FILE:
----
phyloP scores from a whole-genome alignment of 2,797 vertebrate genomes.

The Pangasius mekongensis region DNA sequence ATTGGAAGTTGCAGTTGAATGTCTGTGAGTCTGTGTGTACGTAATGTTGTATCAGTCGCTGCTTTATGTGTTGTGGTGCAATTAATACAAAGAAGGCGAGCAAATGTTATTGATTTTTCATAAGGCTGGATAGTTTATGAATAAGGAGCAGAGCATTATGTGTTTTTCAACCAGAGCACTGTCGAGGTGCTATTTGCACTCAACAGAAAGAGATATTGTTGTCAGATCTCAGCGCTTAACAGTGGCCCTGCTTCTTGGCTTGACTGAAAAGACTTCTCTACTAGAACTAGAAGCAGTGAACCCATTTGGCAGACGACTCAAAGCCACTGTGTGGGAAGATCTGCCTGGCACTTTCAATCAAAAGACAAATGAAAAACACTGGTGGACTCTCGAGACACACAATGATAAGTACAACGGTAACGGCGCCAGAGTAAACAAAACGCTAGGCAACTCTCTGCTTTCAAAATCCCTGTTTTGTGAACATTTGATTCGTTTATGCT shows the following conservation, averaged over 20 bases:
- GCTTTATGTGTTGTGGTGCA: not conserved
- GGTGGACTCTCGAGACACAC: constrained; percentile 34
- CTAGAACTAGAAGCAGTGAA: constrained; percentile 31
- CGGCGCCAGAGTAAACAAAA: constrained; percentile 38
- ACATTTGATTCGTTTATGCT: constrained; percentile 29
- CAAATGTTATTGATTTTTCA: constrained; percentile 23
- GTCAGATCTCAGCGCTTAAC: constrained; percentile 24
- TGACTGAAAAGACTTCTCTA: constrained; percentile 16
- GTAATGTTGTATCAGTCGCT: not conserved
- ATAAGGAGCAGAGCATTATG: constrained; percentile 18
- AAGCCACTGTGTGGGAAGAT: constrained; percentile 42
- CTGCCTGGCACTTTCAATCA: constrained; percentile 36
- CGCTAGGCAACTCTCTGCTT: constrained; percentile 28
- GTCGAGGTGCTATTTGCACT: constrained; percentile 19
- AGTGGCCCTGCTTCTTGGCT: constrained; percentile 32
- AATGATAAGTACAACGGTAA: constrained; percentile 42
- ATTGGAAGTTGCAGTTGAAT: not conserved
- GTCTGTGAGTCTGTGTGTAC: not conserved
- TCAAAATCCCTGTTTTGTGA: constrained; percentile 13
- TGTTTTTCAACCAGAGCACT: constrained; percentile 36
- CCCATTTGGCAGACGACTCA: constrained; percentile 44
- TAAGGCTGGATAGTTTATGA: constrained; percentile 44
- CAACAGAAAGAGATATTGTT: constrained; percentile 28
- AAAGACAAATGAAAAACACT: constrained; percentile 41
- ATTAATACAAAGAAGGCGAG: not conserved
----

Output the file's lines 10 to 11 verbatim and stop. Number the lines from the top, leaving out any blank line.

- TGACTGAAAAGACTTCTCTA: constrained; percentile 16
- GTAATGTTGTATCAGTCGCT: not conserved